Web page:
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Dr. Peter Belton
Peter Belton came to SFU in 1967 as part of Bryan Beirne's group from Belleville, Ontario, and became one of the founding members of the Masters of Pest Management Program. Before moving west, Peter had been teaching electrophysiology as an adjunct at Queen’s University, and was a research scientist and group leader at the Agriculture Canada Research station.
Once he had settled into SFU, Peter and his family settled into a home near the University. Peter adored his family. His wife Elspeth was truly the love of his life; his face lit up when recounting adventures they had through the years, and his attention would go immediately to her when she entered a room. He was deeply proud, but not in a pretentious way, of his three children, and always spoke fondly of spending time with his grandchildren.
He and Elspeth would go for scenic drives, sampling different eateries at picturesque locations, and often invite graduate students, family, and friends to join them in these outings. It was always a true delight to sit on a restaurant patio with Peter and Elspeth and hear their amazing stories. They made people feel part of their family; time spent with Peter and Elspeth was always time well spent.
While at SFU, Peter taught a wide variety of courses: Ecology and Population Explosion, General Biology, Cell Biology, Evolution, Animal Physiology, Urban and Industrial Pest Management, and Physical Controls. He was also part of SFU’s Disease Research Group and did a lot of work with West Nile Virus. Peter and Elspeth both edited for the Entomological Society of B.C., and Peter received many requests from journals around the world to review papers on bioacoustics and mosquitoes.
Peter often said his studying mosquitoes had allowed him to travel the world and meet incredible people. Mosquitoes intrigued Peter. He respected them, and wanted to learn their secrets. Even after he retired in 1994, Peter did research in the lab he set up in his basement, and participated in a number of thesis committees, working with numerous researchers right up until his death. Although Peter was probably best known for his mosquito research, thanks to his 1983 book on the mosquitoes of B.C., he was not limited to that research; he was interested by everything in life, but gravitated toward all things related to insect acoustics.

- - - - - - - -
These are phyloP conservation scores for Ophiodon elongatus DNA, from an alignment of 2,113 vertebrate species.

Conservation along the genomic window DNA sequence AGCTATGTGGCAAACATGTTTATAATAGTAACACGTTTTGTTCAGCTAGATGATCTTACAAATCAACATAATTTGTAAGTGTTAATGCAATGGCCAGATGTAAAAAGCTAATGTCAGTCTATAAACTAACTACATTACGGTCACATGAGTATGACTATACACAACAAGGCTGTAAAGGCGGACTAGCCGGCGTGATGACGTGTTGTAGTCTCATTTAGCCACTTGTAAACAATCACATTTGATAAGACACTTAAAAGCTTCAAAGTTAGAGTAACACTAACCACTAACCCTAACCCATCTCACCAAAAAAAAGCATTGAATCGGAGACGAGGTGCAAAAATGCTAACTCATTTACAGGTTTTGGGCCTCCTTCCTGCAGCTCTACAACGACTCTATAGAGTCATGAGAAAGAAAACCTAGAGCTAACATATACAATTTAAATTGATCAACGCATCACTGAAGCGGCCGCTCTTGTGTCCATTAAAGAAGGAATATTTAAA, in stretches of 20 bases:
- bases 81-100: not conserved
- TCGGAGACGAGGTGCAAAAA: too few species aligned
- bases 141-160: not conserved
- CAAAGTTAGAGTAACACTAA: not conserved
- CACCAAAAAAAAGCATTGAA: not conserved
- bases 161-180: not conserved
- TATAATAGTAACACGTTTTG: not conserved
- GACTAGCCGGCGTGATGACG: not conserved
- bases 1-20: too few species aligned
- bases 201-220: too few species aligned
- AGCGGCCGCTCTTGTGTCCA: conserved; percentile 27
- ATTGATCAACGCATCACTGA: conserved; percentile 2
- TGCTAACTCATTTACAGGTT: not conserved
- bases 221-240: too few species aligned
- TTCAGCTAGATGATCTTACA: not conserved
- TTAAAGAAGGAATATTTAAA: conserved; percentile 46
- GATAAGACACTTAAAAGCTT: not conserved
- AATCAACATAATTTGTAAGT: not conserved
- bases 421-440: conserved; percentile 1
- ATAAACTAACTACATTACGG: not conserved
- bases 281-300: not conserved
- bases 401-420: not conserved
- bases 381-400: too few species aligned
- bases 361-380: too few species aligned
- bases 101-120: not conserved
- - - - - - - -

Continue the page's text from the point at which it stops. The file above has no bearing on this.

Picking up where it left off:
His early research influenced Peter’s future research interests. He studied entomology in the Applied Entomology Program at Imperial College, London. His research on tiger moth tympanal organs yielded recordings from moth tympanal nerves. His first publication, detailing these groundbreaking recordings, was published in Nature. Peter then did his PhD in Glasgow, focusing on the nerves and muscles of the Lepidoptera leg; he moved to Columbia University in New York to finish his research. Unfortunately for Peter, moths weren’t available to purchase in New York, so he shifted his focus to mealworm muscles, because the larvae were readily available from local pet stores. He also did some work on the slow muscles of frogs, which were somewhat similar to insect muscles. His breakthrough research showed that action potentials in the mealworm muscles could be produced with potassium. Bioacoustics and electrophysiology remained life-long passions.
Peter himself said that he had led a full life; he seemed to have boundless energy, and deeply appreciate each day that he had. Thus, when he died on April 1, 2019, it seemed far too soon. There was so much to study and learn, more research to do, more scenic drives to have, and more time to share with family and friends. Peter was a true gentleman. He treated everyone as equal, was a patient teacher, encouraged original research, and never spoke poorly of others. Over his years at SFU and then through all the work he did after retirement, Peter touched the lives of many, and is deeply missed by those fortunate enough to have known him.
Peter and Elspeth enjoying a meal with Thelma Finlayson at the Gillnetter: one of their favourite scenic spots.